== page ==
Thursday, September 27, 2007

Overwhelmed by all this writing

Since the last time I met with my critique partners, I've added six more chapters to my early chapter book. Means that I have a total of 10 (first draft) chapters! Each chapter is about 500 to 900 words. I should be happy. I should be celebrating. But instead I'm all stressed out about it.

This is the most writing I've ever done on one project. Most of my writings have been picture books, essays or blogs — no more than three to four pages. Tonight, I printed my manuscript out; it's more than 40 double-spaced pages! And I'm only about a quarter way finished (I know this probably sounds like too large an early chapter book, but I plan to cut way back).

Reworking a chapter book is going to be a much bigger bear than reworking a 1000-word essay, picture book, blog or cartoon. So the deeper I get into this first draft, the bigger a problem I feel like I'm creating for myself later on down the line, when it comes time to rewrite and revise — nevermind all my grammar issues and creative punctuation.

My writer friends would probably advise me to keep plugging away, to continue writing that first draft without looking back. But I can't. I feel like I need to fix a few things. I mean, my MC's younger brother is a baby in chapter one, a toddler in chapter three, and 7-years old in a later chapter. I can't make up my mind on how old he should be. Shouldn't I at least determine this kid's age before I move on?

4 comments:

Thomas Kingsley Troupe said...

Don, this is one of your writer friends talking...

Don't do it! Keep plugging away. All the details (and yes, even the age) will present itself in rewrites. Don't fall into the trap of fixing stuff as you go. Trust me, man. Just get to the finish line first. You'll thank me someday.

rindawriter said...

I agree except I think your brain IS saying "I need a rest a bit, I need a rest a bit! Let me muddle, let me muddle!"

What I would do, as I too, think getting to the end of the draft is important?

1. Decide first on how long a break you will take and set a definitie time when you will go back to the manuscript.
2. Make a file called JUNK BOX.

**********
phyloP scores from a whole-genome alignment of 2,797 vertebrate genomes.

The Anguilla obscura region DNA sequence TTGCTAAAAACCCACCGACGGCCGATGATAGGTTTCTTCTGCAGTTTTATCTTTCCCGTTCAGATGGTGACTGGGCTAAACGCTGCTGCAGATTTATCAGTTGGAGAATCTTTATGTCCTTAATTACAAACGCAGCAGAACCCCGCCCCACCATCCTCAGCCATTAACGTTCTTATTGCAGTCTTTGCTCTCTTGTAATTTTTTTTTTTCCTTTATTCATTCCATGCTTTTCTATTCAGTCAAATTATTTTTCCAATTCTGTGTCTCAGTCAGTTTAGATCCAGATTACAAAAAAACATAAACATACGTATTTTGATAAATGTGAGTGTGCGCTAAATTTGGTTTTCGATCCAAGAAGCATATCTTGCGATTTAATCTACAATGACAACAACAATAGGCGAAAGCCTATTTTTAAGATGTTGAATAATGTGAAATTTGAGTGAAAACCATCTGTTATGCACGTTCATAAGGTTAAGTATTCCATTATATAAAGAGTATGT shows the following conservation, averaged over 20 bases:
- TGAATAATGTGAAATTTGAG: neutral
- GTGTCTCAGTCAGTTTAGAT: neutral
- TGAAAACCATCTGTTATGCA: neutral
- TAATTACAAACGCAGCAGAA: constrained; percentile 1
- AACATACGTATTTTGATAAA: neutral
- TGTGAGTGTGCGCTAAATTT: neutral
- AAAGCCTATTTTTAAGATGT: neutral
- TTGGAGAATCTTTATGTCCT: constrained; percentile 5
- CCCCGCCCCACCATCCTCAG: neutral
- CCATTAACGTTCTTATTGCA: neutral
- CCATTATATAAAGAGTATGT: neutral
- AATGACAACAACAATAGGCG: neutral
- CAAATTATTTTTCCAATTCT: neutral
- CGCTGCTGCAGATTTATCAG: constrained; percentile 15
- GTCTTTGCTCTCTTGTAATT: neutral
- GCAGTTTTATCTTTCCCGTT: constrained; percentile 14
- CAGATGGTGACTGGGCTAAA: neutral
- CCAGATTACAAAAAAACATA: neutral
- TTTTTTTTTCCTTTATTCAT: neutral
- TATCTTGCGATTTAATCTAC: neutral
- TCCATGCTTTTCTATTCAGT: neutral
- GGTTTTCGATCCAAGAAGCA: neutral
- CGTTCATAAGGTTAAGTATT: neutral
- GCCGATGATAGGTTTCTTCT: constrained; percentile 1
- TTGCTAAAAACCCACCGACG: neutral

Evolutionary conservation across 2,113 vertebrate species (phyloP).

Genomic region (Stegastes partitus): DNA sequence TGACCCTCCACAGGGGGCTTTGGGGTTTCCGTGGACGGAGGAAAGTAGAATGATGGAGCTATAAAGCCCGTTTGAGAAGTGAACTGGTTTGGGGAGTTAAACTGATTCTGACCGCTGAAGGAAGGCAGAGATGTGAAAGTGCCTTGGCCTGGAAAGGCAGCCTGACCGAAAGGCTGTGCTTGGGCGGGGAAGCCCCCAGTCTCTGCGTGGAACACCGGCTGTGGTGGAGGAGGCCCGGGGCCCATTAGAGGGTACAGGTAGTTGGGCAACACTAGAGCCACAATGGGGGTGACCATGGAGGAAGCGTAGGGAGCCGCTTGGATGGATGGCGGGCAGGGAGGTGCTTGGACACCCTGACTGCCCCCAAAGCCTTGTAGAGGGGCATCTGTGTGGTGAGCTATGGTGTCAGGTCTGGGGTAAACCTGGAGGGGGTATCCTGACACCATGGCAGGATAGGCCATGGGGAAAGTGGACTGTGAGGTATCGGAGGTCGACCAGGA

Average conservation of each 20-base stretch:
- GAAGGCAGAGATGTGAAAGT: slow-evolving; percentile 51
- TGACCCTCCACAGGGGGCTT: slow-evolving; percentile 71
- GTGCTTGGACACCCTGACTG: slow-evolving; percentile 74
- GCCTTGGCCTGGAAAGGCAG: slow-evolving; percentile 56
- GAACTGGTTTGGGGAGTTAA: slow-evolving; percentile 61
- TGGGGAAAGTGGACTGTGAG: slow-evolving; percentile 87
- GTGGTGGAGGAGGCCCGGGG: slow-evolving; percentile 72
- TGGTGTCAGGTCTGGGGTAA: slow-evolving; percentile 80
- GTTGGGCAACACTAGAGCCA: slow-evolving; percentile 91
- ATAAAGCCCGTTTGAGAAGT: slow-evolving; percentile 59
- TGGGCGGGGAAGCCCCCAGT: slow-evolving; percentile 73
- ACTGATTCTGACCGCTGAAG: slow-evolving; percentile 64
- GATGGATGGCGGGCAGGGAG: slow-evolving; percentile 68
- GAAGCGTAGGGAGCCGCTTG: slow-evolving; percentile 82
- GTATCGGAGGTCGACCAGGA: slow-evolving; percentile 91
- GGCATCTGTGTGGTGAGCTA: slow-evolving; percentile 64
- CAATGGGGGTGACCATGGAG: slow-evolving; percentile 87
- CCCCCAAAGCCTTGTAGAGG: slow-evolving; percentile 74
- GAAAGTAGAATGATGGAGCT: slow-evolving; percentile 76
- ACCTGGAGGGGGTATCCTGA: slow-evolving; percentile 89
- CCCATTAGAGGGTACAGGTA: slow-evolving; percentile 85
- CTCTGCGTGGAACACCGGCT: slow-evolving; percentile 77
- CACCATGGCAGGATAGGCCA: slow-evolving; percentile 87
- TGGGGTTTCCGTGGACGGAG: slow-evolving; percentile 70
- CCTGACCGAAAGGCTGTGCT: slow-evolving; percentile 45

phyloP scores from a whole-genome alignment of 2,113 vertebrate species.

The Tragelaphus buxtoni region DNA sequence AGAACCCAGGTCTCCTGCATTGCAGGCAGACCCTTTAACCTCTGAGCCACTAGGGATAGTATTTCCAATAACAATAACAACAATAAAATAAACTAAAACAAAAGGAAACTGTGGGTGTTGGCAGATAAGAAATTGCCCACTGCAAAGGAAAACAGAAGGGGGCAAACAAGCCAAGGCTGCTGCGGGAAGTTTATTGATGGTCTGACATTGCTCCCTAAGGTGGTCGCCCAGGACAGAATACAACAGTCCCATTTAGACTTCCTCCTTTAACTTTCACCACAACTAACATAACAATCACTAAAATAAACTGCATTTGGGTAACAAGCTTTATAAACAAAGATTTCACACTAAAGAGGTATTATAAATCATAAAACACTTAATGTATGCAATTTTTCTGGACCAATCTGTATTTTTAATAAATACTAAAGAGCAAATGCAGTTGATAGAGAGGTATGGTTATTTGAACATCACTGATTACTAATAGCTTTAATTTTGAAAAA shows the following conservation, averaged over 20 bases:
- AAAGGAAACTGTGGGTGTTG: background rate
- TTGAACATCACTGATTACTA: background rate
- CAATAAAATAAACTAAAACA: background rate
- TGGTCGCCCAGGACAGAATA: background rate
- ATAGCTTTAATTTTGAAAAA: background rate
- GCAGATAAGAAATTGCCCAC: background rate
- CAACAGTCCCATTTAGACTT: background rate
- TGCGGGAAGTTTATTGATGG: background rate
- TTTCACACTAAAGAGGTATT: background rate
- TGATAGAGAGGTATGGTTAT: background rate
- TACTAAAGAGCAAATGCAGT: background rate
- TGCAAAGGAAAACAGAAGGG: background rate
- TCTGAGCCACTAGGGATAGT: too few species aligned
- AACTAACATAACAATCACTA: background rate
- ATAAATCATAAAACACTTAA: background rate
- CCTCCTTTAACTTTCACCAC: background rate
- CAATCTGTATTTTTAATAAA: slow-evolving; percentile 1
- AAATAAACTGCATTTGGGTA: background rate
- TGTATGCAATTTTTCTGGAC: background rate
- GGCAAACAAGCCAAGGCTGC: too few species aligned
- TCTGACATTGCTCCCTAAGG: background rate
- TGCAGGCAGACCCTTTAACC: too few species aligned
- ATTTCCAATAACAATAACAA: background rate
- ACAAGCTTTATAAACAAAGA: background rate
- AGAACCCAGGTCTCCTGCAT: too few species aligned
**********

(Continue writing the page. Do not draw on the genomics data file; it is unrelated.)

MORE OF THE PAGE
3. Try again to write some more in a very relaxed don't worry mood, BUT start this way!! Do a rapid read-through with colored pens and markers. Just circle every area of question or concern, in differnt random colors.
4. As you read, also write quickly down and DUMP into the Junk Box (and it can be just that a Junk Box with scraps of paper) any ideas, any questions, any concerns and literally DUMP them in the Junk Box. AND in your mind DUMP all your worries and concerns about the manuscript. Indeed just write down your worries and concerns about it as you did in the blog AND DUMP it. Get rid of the worry this way, psychologically speaking.

You see, EVERYTHING you are worried about and concerned about is going to be safely right there in hard copy circled on the paper or in the Junk Box, and you can relax, it'll all be there and easily fixable later.

5. Also, as you come to the end of the read-through, see if you don't feel more relaxed and eager and able to go on writing more. Try anyway, even a few sentences. DON'T worry about the mess, the sloppiness, the logical inconsistencies. Push through that sloppy first draft and get out as much as you can. Don't stop.

If you can't get a beginning, put a big circle in the manuscript for the beginning and push on. If you have no middle or gaps in the middle, again big blank circle, push on. Same for ending. No ending yet? Big circle. Try also slowly writing a few words in your less dominant hand as a loosen-up exercise.

AND LOCK THE CRITICS OUT! They do not belong in your first draft room.

6. Done with the pushthrough. Let the manuscript rest again. Muddle. Walk, draw, goof off, sleep, shop, whatever.

7. Then Go back again, quickly look the manuscript over. Any ideas for the big blank circles in the manuscript? Jot them down. Anything more for the Junk Box to dump? Dump it.

8. You're ready for Stage 4. e-mail me and I will send you a diagram fill-in thingie that you can use totally by yourself to help you work through the some of the questions and problems you mentioned in your blog. I cannot BELIEVE how much it helped me to do this. I had a first rough draft that was so totally shapeless, hardly any beginning and NO END!!! Wah! I was really stuck. For far too long, alas.